• In particular, any counterfactual must take into account that Bill Clinton tried the strategy most commonly favored by the ACA’s left critics (develop a plan, use public pressure to get Congress to pass it), and it was an utter catastrophe that set back health care reform for a generation.  Again, the burden of proof is one those who want to argue that Obama should have repeated this strategy rather than trying to do something different, especially since Obama’s actually, you know, worked.
  • If you look at the comments thread, it’s instructive that the “Obama failed by getting unprecedented legislation passed” crowd can’t help assuming that Obama is a Westminster Prime Minister.  Did you know that Obama “let” Max Baucus take charge of the bill as a powerful Senate committee chairman?  Not if you understand anything about American politics.
  • If you want me to take your counterfactuals seriously, it’s probably best to not characterize plans that are supported by Republicans only when supermajorities of liberal Democrats would pass them anyway as “Republican plans.”

Green Lanternism, Right and “Left”

[ 43 ] October 2, 2013 |

Nick Gillespie thinks that you shouldn’t worry yourself about which party is responsible for refusing to negotiate or which party is trying to leverage economic damage of various scope in order to get an agenda that was just rejected by the electorate implemented because probably Both Sides are Doing It. Rather, we should focus on the president who is causing everything by refusing to lead, with leadership:

The one thing that shouldn’t be slighted, though, is that it is ultimately Barack Obama’s fault. He’s the deciderer, right, the top dog? The eight years of his time in office will be known to future generations as the Obama Years and not the Boehner Perplex or the Reid Interregnum.


Indeed, the shutdown is happening because the federal government doesn’t have a budget for fiscal 2014, which starts today. The reason it doesn’t have a budget is because the Republican-led House passed a budget calling for $3.5 trillion in spending, the Democratically controlled Senate passed a budget calling for $3.7 trillion in spending, and President Obama issued a proposal calling for $3.77 trillion in spending. This happened back in the spring. The House and the Senate passed their budget plans in late March. The president’s proposal, the last to be issued, came out on April 10.


Then you compounded legislative issues by failing to kick the asses of sorry little functionaries like John Boehner and Harry Reid to pass budgets on a regular basis. At this point, you’re one for five, batting .200 on budgets. If you had forced the budget process, most Americans would never have learned of the debt limit, whose increase you used to rail against so eloquently. It’s hard, after all, for Congress not to pass increases to pay for spending it budgeted through the normal budget process.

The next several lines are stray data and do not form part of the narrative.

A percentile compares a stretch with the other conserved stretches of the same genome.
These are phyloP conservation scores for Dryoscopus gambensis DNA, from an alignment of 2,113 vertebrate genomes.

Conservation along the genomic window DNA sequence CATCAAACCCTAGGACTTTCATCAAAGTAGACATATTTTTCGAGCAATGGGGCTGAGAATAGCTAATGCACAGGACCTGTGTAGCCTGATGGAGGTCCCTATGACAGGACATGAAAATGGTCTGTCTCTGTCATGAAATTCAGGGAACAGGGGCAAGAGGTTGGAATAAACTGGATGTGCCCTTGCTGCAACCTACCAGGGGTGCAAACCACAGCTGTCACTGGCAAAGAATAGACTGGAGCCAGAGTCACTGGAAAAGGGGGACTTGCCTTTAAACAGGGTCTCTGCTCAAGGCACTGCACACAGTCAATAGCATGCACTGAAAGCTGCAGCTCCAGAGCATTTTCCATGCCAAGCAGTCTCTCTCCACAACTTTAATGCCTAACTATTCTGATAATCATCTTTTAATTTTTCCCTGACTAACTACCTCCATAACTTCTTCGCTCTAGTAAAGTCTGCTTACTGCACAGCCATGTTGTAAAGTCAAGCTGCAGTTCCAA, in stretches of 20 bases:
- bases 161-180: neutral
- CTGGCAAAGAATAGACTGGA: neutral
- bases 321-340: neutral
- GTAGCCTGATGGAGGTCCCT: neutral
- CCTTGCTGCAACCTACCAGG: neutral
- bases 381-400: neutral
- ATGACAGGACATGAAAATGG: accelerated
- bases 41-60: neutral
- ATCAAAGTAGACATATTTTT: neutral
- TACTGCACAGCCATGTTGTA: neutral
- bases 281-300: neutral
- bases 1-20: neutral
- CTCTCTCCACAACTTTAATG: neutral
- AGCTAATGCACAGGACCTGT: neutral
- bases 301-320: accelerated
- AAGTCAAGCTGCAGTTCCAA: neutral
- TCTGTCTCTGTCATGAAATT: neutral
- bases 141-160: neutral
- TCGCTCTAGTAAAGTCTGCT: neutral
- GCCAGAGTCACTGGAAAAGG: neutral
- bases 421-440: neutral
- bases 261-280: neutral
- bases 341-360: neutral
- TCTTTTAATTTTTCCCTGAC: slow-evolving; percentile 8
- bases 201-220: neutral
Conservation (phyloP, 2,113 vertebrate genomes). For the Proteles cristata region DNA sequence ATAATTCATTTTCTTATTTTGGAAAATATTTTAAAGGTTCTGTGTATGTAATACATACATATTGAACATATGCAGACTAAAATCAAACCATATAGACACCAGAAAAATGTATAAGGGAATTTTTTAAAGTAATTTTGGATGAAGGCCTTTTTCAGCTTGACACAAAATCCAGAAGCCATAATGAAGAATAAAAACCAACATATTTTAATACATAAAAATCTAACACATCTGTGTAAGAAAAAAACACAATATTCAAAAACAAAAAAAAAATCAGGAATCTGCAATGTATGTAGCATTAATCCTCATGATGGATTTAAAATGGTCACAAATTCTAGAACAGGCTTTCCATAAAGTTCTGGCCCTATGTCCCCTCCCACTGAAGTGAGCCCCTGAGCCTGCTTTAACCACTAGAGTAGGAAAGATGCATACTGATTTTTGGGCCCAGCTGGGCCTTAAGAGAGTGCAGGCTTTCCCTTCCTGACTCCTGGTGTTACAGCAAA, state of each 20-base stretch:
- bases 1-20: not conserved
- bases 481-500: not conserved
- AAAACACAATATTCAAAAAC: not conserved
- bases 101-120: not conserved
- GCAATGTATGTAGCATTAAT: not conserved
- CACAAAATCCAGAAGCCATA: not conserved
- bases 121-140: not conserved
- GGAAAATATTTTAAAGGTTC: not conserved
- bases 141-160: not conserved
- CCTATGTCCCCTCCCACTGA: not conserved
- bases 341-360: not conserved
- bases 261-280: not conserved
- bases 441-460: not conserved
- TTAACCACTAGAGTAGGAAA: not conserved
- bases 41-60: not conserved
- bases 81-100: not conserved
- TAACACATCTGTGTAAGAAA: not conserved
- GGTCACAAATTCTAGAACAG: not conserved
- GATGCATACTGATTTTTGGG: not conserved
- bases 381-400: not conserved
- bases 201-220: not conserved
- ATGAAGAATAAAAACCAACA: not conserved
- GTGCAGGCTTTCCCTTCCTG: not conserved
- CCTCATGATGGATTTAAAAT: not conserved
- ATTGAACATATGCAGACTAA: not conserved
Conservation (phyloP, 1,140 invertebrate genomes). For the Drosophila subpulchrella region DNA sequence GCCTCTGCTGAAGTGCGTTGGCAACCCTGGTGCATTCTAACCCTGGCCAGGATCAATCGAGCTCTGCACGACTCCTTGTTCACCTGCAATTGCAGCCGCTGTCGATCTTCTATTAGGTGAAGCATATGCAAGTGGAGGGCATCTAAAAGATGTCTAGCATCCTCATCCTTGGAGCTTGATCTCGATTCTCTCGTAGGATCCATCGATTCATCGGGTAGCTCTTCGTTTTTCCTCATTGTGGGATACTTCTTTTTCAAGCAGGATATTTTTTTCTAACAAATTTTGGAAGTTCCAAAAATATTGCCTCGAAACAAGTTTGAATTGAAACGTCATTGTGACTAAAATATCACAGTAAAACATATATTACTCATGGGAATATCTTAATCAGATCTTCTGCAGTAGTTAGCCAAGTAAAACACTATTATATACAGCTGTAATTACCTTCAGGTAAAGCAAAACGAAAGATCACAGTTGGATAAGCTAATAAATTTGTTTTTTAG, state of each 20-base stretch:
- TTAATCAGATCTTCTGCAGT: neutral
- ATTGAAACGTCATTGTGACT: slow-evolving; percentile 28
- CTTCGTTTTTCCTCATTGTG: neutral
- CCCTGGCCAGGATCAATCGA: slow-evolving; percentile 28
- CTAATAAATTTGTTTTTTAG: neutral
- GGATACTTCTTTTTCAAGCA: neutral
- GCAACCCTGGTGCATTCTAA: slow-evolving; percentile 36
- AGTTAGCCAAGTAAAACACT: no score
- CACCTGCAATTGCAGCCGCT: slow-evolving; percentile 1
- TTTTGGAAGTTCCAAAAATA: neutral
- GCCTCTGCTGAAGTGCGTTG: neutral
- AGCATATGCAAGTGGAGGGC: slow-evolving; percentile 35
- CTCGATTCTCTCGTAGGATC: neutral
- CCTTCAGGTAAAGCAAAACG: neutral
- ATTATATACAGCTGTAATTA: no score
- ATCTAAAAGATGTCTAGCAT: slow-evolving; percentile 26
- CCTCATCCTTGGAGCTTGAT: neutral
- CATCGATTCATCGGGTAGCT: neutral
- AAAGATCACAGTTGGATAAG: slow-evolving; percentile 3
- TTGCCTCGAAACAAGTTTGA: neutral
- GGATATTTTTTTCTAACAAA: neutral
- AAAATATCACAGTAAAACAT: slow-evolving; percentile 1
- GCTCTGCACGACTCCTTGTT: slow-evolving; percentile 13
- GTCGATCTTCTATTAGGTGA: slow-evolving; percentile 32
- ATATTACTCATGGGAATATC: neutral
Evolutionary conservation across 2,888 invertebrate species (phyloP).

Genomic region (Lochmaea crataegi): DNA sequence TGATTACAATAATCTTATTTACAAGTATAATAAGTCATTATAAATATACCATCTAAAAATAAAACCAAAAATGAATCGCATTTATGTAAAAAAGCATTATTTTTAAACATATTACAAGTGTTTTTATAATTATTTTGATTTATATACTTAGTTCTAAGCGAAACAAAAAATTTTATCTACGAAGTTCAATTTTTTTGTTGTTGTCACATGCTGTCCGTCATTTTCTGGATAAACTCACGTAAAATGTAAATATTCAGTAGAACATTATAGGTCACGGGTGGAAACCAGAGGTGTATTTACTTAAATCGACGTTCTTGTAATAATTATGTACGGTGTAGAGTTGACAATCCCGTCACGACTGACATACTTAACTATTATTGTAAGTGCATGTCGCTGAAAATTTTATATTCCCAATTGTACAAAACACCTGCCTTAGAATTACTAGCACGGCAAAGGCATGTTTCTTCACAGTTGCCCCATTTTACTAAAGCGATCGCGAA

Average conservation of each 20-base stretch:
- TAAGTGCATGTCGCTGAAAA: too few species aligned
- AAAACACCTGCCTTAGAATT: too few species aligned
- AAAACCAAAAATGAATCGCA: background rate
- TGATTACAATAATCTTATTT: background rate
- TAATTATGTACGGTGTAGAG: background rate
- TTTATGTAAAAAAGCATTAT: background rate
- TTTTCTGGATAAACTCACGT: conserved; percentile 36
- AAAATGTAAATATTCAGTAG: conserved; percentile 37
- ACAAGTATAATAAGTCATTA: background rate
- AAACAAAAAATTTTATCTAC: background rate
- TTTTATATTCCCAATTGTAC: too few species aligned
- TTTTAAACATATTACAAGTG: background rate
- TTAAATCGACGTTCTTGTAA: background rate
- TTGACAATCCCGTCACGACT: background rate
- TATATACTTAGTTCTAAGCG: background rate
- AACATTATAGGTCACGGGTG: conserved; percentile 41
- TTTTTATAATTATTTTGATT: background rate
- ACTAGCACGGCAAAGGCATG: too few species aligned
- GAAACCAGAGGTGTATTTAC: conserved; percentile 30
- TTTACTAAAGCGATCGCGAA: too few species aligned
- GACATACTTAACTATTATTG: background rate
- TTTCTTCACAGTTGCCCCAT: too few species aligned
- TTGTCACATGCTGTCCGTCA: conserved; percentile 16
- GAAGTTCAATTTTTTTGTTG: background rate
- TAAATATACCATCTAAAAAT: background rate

Like a head-in-the-clouds grad-school layabout, you yourself were late on just about everything too, such as Obamacare deadlines and this year’s budget plan. Think about it: You became unpopular enough that Americans were willing to vote back into partial power the same team that gave us the goddamn Bush years.

You lost total control of the federal government and thus the ability to not have to offer anything. Get over it. Figure out how to fix the impasse and spend way more money than the American people think the government should be spending.

After all, it’s your name on the era.

First of all, I love the opening tautology — some people will name a political era after the president as shorthand, and some subset of them might be unsophisticated enough to think that this means that the president dominates domestic policy, and this proves that Sorkin and Westen are right! (It probably goes without saying that he moves on to the old “how can you say that the president has limited power over domestic policy when the president can bomb stuff when there’s obviously a single indivisible entity called Presidential Power so haha gotcha” routine.) Also note the end, where Gillespie tries the classic conservertarian move of invoking general opposition to federal spending in the abstract while failing to note the far more relevant fact that most specific federal spending is highly popular. The rest I’ll outsource to Chait: